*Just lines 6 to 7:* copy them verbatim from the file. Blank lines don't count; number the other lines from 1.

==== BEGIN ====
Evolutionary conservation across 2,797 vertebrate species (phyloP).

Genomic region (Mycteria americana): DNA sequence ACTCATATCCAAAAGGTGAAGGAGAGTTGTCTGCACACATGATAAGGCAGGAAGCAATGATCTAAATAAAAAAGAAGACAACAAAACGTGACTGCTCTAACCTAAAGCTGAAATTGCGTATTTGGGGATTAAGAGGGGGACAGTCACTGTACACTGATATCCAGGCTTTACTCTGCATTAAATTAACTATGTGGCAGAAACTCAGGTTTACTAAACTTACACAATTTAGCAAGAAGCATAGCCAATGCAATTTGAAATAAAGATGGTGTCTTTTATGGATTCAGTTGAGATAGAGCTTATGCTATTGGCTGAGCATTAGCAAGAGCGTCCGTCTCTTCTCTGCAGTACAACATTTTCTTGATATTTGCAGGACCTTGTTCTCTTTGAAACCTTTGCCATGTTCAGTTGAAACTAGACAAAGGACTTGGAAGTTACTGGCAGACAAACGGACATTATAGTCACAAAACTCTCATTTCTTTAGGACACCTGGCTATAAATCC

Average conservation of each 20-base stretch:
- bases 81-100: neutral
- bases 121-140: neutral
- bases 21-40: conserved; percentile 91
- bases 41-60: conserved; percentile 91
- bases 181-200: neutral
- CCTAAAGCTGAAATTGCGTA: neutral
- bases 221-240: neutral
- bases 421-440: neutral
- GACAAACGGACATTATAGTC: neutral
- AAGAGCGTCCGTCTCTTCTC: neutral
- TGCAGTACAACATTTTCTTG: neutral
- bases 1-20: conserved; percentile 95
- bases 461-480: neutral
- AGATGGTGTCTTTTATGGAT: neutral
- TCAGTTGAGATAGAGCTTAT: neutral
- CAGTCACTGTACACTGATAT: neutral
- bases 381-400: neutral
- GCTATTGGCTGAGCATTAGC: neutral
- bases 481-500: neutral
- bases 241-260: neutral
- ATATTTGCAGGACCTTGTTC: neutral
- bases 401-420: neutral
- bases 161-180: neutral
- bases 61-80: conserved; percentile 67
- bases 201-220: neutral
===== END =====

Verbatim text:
- bases 21-40: conserved; percentile 91
- bases 41-60: conserved; percentile 91